A network for historic guitars and vihuelas
Good morning to all the members and thank you for letting me join the group.
I am from Guatemala, actually I am a violin maker, I just finished a Vihuela chambure with the back fluted. I just had a diagram with no measurements.
¿Does any one can give me some info or advise, I do not have the hight of the bridge or the nut, I have made it, but now that I put the gut strings I have a buzz in the 3rd fret. I think the bridge is low, so I made it higher, but it would be good to have the right hight from the nut to the diapason ( fingerboard) the hight of the strings at the end of the diapason and the hight of the bridge. If any one can help me I would appreciate it. Thank you in advance and have a wonderful day to all of you.
That's very helpful and interesting.
Thanks for Carlos - it certainly reinforces the view some of us first put forward many years ago (including the late Donald Gill, as well as myself) that we need to question the assumption that the instrument (E.0748) was constructed in the sixteenth century and is therefore a good model for performance of vihuela music from Spain's golden age.
After considering various options my view at the time was that it might be a mid-eighteenth century six course guitar when such instruments were starting to be made in Spain (notably Cadiz and Seville) although, of course, the body shape is significantly different to the many extant instruments from these centres and also different from artistic depictions of this period which generally show a considerably longer long lower bout etc - perhaps the instrument was made elsewhere on the peninsula.
But other explanations are clearly possible, including Romanillos's that it may be late nineteenth century construction - I agree that the finish seems generally more refined than that of many earlier instruments. I suppose a question arising from this is that, if it was made at such a late date, was it deliberate deception (such as other instruments made/remade around this period by Leopoldo Franciolini, 1844–1920)? or was it made as a sort of attempt at historical reconstruction for genuine research purposes? Do we know how the instrument arrived in the collection of Geneviève Thibault, Comtesse de Chambure (1902 - 1975), in the first place? I thought I'd seen the provenance trail some years ago but can't find it now.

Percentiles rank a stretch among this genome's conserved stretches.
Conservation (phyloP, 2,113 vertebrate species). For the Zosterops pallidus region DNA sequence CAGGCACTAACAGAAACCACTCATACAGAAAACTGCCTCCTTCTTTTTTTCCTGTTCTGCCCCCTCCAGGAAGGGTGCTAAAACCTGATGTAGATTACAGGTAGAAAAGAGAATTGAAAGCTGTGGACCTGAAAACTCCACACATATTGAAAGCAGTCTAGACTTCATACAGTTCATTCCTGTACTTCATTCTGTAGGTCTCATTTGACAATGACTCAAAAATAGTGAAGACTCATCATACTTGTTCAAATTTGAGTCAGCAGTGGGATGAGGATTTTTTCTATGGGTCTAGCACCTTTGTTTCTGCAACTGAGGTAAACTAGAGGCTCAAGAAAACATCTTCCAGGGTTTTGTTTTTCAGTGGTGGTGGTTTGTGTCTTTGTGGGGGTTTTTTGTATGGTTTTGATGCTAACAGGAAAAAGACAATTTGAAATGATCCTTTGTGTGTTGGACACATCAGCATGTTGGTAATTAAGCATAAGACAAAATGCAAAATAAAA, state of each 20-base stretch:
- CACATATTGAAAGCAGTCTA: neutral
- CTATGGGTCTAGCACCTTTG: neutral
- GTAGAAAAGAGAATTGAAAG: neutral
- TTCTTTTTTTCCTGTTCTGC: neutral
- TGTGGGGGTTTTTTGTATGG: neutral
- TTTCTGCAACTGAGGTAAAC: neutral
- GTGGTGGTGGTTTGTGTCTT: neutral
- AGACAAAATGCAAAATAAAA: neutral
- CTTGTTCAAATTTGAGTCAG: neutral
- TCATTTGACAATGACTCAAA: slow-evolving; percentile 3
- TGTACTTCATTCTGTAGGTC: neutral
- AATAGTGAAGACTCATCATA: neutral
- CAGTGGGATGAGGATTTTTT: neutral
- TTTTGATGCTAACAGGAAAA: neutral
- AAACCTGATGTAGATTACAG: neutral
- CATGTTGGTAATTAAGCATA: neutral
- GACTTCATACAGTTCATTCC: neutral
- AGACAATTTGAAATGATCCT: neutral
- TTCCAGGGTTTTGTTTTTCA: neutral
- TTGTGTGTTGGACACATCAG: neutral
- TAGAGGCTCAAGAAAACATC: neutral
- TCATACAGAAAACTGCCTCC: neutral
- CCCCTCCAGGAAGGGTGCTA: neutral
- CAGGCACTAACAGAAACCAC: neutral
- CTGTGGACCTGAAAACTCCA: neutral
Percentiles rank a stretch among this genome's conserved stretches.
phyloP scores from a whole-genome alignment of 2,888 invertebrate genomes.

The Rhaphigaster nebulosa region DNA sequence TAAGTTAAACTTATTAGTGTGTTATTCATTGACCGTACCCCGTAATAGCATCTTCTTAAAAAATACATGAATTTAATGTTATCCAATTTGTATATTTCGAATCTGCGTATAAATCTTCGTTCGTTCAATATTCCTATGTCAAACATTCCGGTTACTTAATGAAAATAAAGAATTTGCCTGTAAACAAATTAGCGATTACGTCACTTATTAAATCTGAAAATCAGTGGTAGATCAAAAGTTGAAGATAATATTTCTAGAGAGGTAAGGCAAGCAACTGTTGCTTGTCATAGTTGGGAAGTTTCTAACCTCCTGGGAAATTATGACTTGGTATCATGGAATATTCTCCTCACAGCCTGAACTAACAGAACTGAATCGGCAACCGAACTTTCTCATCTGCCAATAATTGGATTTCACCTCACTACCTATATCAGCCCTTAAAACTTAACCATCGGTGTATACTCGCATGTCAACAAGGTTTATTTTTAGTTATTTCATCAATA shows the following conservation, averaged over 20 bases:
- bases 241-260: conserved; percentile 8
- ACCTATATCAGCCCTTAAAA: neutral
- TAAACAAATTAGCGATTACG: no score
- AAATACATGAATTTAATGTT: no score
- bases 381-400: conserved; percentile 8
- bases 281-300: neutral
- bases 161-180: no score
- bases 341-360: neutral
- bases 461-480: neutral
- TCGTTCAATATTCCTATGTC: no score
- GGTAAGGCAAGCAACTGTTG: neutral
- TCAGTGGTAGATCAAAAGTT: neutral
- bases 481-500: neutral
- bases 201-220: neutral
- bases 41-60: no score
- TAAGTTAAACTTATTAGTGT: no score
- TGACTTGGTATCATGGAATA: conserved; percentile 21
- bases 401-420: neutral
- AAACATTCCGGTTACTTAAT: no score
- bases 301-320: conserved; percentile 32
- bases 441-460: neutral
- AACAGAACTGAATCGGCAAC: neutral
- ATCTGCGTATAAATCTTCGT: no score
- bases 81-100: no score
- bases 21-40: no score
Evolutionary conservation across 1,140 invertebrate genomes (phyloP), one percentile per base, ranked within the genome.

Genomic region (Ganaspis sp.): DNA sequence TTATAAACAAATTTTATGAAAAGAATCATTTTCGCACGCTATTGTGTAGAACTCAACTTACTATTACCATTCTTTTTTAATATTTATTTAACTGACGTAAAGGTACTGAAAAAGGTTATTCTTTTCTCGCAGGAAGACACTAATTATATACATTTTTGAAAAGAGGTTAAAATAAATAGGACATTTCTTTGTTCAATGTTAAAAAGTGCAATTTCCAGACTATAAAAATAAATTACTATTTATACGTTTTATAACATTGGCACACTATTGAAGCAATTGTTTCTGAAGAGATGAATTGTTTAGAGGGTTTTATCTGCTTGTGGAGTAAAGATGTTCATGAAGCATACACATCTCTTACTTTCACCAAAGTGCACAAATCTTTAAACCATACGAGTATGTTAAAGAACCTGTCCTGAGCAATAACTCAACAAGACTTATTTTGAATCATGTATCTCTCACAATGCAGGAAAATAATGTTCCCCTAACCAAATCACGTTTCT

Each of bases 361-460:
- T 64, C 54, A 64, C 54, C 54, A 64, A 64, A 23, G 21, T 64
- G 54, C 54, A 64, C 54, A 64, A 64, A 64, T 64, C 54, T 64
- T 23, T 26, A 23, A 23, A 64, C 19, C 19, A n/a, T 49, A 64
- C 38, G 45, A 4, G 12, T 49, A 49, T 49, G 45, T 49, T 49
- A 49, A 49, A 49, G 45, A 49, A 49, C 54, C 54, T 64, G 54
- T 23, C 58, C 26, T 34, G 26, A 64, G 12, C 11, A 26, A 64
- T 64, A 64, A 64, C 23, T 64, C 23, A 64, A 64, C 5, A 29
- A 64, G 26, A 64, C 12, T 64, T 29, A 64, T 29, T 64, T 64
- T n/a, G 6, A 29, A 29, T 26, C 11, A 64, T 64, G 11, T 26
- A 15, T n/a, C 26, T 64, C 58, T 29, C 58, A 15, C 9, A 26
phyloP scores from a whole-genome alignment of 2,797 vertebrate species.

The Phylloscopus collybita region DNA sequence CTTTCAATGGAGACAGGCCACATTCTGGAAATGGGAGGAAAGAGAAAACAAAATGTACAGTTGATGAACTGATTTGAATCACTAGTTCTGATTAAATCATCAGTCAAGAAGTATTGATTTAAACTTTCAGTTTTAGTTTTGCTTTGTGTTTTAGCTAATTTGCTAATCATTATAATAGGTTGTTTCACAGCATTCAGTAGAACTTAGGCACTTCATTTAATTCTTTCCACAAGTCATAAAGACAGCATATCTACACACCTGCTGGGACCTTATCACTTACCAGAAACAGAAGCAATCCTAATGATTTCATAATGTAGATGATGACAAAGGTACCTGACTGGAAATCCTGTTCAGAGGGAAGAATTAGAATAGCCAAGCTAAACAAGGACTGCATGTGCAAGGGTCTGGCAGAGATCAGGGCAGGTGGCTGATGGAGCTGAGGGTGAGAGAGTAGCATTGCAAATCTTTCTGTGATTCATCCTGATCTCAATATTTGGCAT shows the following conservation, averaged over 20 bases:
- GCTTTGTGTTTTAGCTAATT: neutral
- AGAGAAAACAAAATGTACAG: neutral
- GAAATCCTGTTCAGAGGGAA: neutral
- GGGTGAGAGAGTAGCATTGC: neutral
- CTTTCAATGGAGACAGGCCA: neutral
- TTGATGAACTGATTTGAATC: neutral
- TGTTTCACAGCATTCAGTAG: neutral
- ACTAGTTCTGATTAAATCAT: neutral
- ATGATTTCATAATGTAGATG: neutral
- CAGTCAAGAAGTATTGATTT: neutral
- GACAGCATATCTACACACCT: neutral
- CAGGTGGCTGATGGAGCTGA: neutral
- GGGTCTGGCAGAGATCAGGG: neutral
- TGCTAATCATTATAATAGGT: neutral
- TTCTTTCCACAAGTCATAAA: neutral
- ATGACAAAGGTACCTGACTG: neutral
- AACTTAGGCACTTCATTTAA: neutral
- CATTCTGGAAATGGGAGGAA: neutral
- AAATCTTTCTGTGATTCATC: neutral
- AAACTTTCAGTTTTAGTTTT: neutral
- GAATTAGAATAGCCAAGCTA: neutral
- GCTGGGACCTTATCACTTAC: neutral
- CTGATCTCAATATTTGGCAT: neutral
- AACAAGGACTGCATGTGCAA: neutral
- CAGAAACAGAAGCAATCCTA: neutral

In my opinion the doubts about the dating of the vihuela Chambure have no justification, and we are facing an instrument built in Spain or Portugal at the end of the 16th century.
1-This type of construcción of the tumbled and grooved boxes appears in the regulations of Spanish violeros of the time.
2-Do not forget the vihuela / guitar of 5 orders Belchior Dias, construction even more refined than the Chambure.
3-Dendrochronology analyzes of the soundboard and dating of the parchment strips.
4-The internal soundboard structure , with only 2 cross bars and the shape of the bridge, common to the three existing vihuelas. About this I have to contradict my admired teacher José Luis Romanillos when he writes in his report: "The large and unbarred area of the lower bout and small narrow bridge must question the stability of the instrument to sustain the required tension."
Just the combination of thick soundboard, small bridge with openings and not with holes to tie the strings, is the fundamental characteristic of the vihuelas; is what produces its sound, very different from that of the lutes, as Isabella d'Este said to her Venetian luthier Lorenza da Pavia.
I've been several years building this type of vihuelas without problems of stability of the harmonic cover, or bridges that take off, and also producing a very interesting sound and very different from that of my lutes.
In fact I am convinced that the family of the lutes and that of the vihuelas / guitars have a completely different constructive concept, and therefore both produce very different acoustic and musical results.
Thank you for this and your view that the instrument in question may have been built as late as 1600. However the use of much aged wood by the maker working even after this date cannot be ruled out - indeed, your own view suggests that the wood used may have already been around 200 years old when you think the instrument was made. The employment of much aged wood is by no means historically unknown (eg Italian stringed instruments) and accordingly it is quite reasonable to also postulate that the instrument may have even been made in the seventeenth or even early eighteenth century but with much aged wood. Similarly, as previously mentioned, the use of ancient written parchment cut up to reinforce joints etc is not unknown and, indeed, surely the parchment used would have been redundant and well out of date and considered of no other significance to allow its usage in this cavalier manner.